Hansard: a quick primer
What is Hansard?
Hansard is the official record of the proceedings of Parliament. It contains the speeches made by members and senators, the results of votes on bills and motions, and sometimes even the interjections and heckling! Like most of Australia’s parliamentary traditions, Hansard originated in the United Kingdom.
Why is it called Hansard?
Hansard is named for the man who originally printed it, Thomas Curzon Hansard.
Even though it has existed in some form or another for centuries, up until surprisingly recently, the proceedings of the British Parliament were secret. In fact, it was not unheard of for people to be punished for reporting what was said during debates. Some newspapers used to use false names and pretend the debates were of some fictitious society. As public interest grew, pressure mounted for records of the debates to be made publicly available.
There were several early versions of what we now call Hansard, but the current version began in 1802. A radical publisher called William Cobbett began publishing the debates, which were printed by Thomas Curzon Hansard. Later, Hansard took ownership of the publication from Cobbett, and after 1829 his name appeared on the front page. The name Hansard stuck as a synonym for parliamentary record.
In Australia, the Parliament itself has always managed the printing of Hansard, but the name has been retained in deference to history and tradition.
Who writes Hansard?
Hansard is written by two groups of people. Firstly, the politicians themselves. Since it is a record of the proceedings of Parliament, every Member and Senator who speaks helps write Hansard, because their words are taken down.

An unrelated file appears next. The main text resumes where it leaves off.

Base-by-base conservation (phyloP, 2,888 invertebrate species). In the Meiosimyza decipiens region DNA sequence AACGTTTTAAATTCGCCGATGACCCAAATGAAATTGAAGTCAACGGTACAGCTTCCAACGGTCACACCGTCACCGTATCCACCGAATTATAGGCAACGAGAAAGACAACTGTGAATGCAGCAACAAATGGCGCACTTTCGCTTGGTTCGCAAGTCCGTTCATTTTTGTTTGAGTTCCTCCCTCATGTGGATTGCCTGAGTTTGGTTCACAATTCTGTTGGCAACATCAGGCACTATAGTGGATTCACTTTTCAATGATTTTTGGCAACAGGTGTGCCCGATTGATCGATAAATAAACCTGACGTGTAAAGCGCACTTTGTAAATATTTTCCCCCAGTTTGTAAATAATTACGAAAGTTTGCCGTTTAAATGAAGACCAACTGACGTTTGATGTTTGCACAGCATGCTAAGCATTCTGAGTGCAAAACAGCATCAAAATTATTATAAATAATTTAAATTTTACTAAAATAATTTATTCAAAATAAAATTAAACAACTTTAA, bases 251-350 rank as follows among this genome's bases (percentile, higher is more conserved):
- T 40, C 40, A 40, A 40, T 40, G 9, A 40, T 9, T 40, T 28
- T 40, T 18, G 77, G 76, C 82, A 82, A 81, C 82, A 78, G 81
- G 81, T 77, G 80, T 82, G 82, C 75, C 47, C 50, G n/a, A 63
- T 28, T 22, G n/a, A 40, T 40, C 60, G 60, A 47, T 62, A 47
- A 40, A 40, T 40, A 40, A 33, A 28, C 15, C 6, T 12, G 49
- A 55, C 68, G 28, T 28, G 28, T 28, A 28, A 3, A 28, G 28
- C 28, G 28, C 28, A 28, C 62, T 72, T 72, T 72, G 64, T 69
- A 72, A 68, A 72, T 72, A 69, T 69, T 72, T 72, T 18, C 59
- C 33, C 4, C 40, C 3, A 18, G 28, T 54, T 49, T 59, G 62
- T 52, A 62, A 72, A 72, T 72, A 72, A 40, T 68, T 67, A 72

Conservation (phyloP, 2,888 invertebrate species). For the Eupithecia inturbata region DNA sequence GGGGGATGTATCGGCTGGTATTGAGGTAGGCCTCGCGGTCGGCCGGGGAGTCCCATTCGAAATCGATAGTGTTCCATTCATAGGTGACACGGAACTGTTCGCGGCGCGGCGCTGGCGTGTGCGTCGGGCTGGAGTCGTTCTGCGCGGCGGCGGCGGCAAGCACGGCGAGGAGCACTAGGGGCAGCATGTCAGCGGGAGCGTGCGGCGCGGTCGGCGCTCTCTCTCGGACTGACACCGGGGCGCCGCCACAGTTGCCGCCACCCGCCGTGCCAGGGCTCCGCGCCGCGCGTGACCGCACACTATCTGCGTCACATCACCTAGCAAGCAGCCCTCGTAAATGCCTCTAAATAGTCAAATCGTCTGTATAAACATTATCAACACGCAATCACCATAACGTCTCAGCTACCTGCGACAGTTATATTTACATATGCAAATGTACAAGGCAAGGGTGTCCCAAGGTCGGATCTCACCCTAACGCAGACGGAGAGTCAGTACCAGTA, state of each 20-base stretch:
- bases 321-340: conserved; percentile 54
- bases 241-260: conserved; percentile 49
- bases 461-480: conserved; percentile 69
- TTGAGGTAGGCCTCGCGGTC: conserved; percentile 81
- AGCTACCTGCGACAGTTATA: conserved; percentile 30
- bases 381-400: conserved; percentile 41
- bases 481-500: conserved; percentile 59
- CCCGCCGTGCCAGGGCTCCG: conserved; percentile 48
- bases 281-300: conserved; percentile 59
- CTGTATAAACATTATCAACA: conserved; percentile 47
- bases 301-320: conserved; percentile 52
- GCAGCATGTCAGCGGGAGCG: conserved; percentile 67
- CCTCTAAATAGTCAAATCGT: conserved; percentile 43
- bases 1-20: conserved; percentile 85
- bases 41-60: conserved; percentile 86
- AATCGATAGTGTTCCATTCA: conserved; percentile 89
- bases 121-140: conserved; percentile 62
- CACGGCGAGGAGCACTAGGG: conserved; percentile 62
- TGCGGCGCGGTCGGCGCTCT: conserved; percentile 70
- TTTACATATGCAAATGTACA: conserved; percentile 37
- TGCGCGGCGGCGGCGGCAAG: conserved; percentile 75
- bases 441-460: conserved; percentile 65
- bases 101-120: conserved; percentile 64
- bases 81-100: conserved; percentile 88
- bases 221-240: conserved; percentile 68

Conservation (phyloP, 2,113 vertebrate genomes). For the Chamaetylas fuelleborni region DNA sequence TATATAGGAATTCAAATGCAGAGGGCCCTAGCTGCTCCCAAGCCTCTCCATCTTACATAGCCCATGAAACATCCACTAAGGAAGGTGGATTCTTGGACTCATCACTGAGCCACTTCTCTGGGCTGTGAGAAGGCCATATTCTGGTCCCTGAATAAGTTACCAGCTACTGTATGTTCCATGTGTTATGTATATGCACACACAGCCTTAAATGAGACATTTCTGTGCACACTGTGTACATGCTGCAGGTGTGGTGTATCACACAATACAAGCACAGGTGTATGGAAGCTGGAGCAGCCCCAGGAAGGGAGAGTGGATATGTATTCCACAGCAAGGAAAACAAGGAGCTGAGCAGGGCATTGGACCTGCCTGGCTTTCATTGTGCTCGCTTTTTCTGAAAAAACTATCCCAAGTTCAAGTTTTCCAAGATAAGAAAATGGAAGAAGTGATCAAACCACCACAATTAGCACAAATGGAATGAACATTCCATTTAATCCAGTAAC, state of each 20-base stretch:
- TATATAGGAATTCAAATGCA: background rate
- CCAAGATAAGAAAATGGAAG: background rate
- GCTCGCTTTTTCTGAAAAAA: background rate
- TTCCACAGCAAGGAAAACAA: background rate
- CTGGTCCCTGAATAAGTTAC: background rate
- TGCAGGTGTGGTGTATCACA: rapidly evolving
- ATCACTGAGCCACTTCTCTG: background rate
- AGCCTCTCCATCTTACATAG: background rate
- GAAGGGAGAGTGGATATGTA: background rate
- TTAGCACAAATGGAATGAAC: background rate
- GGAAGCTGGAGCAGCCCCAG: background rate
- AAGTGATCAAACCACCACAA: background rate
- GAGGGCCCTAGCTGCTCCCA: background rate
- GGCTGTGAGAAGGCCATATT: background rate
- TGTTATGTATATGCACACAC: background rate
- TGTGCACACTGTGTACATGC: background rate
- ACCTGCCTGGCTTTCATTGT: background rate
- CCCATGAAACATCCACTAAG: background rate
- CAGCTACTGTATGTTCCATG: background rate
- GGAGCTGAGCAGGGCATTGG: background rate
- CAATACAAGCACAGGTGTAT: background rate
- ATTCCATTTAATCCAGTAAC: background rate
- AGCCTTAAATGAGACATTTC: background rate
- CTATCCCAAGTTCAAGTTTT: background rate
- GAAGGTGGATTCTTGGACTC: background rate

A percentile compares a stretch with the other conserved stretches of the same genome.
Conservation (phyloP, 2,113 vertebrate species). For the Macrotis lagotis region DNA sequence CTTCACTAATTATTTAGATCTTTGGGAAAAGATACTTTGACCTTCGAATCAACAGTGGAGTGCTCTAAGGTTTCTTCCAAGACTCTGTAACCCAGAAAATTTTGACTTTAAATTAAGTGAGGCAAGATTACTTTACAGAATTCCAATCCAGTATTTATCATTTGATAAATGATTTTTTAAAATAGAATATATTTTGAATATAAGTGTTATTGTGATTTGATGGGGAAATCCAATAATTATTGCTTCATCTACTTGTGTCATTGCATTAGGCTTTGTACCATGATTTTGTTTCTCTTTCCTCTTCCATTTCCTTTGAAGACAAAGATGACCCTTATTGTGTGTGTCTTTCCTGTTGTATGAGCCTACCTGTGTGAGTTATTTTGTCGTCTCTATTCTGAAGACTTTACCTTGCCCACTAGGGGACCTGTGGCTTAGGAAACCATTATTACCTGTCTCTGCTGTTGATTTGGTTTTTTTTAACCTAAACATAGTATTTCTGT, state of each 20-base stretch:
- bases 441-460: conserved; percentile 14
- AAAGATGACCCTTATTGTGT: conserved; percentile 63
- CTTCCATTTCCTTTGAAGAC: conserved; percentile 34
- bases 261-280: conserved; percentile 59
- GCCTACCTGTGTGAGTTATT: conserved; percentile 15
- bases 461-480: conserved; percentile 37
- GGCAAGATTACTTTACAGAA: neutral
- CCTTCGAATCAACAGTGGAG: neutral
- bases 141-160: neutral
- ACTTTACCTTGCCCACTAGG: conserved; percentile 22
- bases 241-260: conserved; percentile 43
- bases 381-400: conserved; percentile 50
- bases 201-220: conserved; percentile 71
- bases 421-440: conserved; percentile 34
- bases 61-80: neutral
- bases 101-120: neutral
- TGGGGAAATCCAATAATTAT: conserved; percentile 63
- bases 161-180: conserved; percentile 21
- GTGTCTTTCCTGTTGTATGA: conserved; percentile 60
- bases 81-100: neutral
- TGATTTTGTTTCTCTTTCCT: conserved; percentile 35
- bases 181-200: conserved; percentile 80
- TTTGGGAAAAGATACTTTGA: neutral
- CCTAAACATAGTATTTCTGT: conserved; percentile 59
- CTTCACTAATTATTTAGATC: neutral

The actual transcription and publication is done by the Hansard staff, a group of specialised reporters and editors who attend the chambers, note down the speeches as they happen, and then have them edited and printed.
Is Hansard verbatim?
Hansard is not a direct, verbatim record. Obvious omissions are the little speech mannerisms we all apply when we talk. Ums, ahs, pauses, self-corrections and verbal stumbles are all edited out, as are many verbal contractions (can’t, won’t) and incorrect grammar. The most mumbling, inarticulate speaker will look like a great orator if Hansard is all you see!
Hansard can also be corrected after the fact. If a speaker makes a mistake, such as quoting an incorrect figure, they can go back to the official record and amend it, so the record will say what they meant to say, not what they actually said.
Where can I read Hansard?
Hansard used to be printed in large bound volumes, and sent to every MP and Senator and to many libraries. Hansard is now published mostly online with print versions only produced by special request. The ‘proof’ Hansard for any given day’s sitting is published on the Parliament House website the following day.
Where is Hansard produced?
Hansard staff have offices at Parliament House. Between 1927 and 1988 they were accommodated in Old Parliament House, where they were crammed into tiny rooms through most of the upper senate wing.
How do reporters keep up with the politicians?
In the past, Hansard reporters used to have to furiously scribble using shorthand in order to keep up with the pace of speeches. Thankfully, modern technology is now employed. The reporters type quickly using special software, and voice-recognition systems are also used to ensure the debate is recorded as it happens. Still, to avoid injury from too much furious typing, Hansard reporters only record a few minutes of the debate at a time before they are replaced by a colleague.